Edward O'Brien (Irish republican)
|Nickname(s)||The Quiet Man|
18 September 1974|
Gorey, County Wexford, Ireland
18 February 1996|
London, England, UK
|Allegiance||Provisional Irish Republican Army|
|Years of service||1992 - 1996|
O'Brien grew up in Gorey, County Wexford, with his parents and two siblings. As a child he attended the local national and secondary schools. A keen sportsman, he was a member of St Enda's GAA Club where he played football and hurling and also played for Gorey Rangers soccer club. He also was regarded as a talented boxer, and worked in a bakery.
Having joined the IRA in 1992, he was described in an Irish Republican memorial book as a thoughtful and strong-willed young man who very serious about his commitment but frustrated about not playing a more active role in Irish republicanism. Soon after he went to England to engage in paramilitary activity in an active service unit. Documents later recovered from O'Brien's residence indicated he was working for the IRA in Britain early as August 1994, collecting information on targets, and assembling bomb-making equipment during a seventeen-month ceasefire. O'Brien may have been responsible for a planting a bomb in a London telephone box on 15 February 1996 that was later deactivated by the police.
O'Brien died on 18 February 1996, when an improvised explosive device he was carrying detonated prematurely on a number 171 bus in Aldwych, in central London. The 2 kg semtex bomb detonated as he stood near the door of the bus. A pathologist found O'Brien was killed "virtually instantaneously", while other passengers and the driver (left permanently deaf) were injured in the explosion. Evidence suggested that the bomb exploded whilst O'Brien stood at the bottom of the stairs of the double-decker bus. O’Brien was the first IRA volunteer to lose his life following the Docklands bombing that signaled the end of the "cessation of military operations" ordered by the IRA leadership in 1994. A subsequent police search of his London address discovered 15 kg of semtex, 20 timers, 4 detonators and ammunition for a 9 mm Walther revolver, along with an incendiary device. The Walther pistol was discovered on him after his death.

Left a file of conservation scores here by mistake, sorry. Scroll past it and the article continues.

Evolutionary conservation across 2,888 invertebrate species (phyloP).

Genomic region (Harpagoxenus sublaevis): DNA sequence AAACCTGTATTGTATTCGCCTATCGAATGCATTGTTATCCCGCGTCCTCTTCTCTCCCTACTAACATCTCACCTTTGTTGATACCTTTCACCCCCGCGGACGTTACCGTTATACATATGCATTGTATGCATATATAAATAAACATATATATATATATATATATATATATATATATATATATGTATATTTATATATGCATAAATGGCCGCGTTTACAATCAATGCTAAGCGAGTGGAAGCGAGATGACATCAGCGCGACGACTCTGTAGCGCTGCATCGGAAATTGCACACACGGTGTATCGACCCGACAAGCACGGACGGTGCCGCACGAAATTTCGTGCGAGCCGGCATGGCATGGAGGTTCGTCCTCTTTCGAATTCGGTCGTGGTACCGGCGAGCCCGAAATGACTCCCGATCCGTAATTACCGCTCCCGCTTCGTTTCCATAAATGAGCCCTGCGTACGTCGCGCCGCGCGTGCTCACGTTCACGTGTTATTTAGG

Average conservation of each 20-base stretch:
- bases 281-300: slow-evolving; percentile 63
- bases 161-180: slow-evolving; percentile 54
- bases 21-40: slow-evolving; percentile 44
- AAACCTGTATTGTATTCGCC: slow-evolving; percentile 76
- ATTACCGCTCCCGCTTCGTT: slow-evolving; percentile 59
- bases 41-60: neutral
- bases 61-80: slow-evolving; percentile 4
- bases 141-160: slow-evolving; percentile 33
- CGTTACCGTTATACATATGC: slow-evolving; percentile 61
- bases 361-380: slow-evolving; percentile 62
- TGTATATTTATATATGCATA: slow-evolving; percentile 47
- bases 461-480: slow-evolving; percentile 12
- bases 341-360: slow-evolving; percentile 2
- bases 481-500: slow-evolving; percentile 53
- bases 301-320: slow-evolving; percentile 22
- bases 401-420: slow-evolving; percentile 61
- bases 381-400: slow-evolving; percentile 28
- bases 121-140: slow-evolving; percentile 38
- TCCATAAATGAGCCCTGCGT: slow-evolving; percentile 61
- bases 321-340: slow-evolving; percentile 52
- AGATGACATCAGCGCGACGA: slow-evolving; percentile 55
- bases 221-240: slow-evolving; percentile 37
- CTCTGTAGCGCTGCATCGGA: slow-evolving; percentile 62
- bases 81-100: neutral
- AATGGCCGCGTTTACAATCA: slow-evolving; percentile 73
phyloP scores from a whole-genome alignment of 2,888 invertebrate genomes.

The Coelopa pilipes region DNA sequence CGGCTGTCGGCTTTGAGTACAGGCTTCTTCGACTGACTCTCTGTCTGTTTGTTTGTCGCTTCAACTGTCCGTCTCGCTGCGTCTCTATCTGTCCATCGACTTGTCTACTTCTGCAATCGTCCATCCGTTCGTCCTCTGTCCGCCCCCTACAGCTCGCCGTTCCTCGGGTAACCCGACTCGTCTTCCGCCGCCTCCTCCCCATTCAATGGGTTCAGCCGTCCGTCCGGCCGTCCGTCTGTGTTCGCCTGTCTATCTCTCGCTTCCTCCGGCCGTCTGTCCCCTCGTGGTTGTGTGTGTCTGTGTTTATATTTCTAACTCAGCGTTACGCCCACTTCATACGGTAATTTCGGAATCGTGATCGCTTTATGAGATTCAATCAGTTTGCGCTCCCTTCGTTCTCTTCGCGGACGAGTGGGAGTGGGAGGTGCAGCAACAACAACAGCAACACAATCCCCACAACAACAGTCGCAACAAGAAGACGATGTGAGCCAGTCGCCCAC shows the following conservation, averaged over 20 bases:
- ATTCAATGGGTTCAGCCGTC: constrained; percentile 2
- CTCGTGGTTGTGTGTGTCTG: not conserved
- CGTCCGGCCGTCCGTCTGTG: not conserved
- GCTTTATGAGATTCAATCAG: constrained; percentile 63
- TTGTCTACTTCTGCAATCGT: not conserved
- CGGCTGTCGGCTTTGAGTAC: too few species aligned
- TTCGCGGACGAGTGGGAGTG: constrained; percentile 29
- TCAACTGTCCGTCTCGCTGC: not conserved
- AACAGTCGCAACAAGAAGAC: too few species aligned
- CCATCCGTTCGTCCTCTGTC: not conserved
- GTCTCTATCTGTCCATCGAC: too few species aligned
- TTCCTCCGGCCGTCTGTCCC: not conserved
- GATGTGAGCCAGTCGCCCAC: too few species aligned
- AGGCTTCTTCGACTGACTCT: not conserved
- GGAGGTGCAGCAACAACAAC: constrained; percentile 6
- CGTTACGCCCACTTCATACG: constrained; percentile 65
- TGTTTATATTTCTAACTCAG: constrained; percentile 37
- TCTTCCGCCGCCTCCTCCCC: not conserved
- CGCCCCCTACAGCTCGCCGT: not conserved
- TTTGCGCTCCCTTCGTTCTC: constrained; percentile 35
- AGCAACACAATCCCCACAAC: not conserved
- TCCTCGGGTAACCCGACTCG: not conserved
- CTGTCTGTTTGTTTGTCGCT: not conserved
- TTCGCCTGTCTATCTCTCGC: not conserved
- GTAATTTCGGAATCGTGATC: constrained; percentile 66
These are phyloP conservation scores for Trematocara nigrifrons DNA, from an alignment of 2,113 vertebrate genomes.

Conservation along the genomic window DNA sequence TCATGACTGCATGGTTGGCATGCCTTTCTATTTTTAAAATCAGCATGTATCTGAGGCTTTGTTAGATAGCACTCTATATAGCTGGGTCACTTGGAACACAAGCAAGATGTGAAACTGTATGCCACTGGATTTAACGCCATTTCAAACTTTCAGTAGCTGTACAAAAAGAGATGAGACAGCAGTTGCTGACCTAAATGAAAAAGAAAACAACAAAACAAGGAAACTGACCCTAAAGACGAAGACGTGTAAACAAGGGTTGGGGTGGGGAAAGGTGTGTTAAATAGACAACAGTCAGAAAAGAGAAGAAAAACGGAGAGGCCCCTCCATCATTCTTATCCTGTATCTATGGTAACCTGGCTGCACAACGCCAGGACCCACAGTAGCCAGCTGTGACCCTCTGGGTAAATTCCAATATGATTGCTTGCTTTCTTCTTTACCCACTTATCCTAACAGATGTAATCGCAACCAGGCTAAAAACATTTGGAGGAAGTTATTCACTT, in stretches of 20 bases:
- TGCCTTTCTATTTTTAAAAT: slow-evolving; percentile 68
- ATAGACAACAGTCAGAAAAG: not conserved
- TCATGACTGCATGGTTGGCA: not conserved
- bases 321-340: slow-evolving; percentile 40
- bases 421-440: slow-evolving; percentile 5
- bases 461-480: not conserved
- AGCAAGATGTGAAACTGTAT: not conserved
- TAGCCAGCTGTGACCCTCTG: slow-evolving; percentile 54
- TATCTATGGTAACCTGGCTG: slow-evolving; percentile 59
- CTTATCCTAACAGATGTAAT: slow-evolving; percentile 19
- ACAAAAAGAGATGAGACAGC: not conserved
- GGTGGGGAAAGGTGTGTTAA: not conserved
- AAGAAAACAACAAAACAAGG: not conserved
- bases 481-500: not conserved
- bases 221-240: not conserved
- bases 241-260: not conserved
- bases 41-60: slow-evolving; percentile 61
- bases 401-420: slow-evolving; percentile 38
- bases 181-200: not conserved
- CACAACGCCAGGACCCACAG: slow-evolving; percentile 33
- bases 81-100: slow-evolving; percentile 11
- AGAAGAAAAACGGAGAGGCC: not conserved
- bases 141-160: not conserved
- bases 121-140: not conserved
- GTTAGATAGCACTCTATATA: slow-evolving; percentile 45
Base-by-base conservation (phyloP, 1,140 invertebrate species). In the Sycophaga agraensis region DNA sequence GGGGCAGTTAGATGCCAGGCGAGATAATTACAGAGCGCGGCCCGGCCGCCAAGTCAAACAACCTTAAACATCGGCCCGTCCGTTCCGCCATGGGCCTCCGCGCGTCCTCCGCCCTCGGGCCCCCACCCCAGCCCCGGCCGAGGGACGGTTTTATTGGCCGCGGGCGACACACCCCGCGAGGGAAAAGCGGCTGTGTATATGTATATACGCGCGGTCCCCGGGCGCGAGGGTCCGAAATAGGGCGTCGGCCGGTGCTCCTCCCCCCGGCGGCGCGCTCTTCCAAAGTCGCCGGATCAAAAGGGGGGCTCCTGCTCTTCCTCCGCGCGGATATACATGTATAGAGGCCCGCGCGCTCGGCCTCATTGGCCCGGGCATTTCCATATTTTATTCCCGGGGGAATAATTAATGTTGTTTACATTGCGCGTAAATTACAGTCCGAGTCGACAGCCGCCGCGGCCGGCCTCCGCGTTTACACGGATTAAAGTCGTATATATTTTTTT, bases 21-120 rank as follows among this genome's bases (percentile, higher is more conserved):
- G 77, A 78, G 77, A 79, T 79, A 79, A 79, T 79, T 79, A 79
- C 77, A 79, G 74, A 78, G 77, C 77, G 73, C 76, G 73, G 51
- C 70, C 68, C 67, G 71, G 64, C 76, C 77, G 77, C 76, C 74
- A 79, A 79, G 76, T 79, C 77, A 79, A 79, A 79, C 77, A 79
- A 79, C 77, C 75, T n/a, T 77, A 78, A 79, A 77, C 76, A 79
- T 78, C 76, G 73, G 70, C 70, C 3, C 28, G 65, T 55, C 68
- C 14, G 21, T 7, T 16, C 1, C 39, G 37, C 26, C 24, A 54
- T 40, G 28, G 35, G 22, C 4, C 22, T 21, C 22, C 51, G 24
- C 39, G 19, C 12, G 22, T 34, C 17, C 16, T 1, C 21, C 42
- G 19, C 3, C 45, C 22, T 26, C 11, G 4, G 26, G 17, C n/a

Another Irishman, Brendan Woolhead, who was in the area at the time of the explosion was briefly suspected and accused of involvement, and subsequently won around £200,000 in damages for libel. Woolhead died in October due to drug detoxification treatment for addiction to heroin, and in 2001 the doctor responsible was struck off.
- Tírghrá, National Commemoration Centre, 2002, paperback); p. 361; ISBN 0-9542946-0-2
- Bennetto, J. Dead IRA man 'had hit-list' of bomb targets. The Independent, 17 April 1996.
- "Bomb blast destroys London bus". BBC News. 18 February 1996. Retrieved 2007-06-13.
- English, Richard (2003). Armed Struggle: The History of the IRA. Pan Books. p. 291. ISBN 0-330-49388-4.
- BBC News
- Peadar Whelan. "Ed O'Brien remembered". An Phoblacht. Retrieved 2007-06-13.
- IRA Man: Talking with the Rebels by Douglass McFerran (ISBN 978-0275955915), page 8
- Lost Lives, ISBN 1-84018-504-X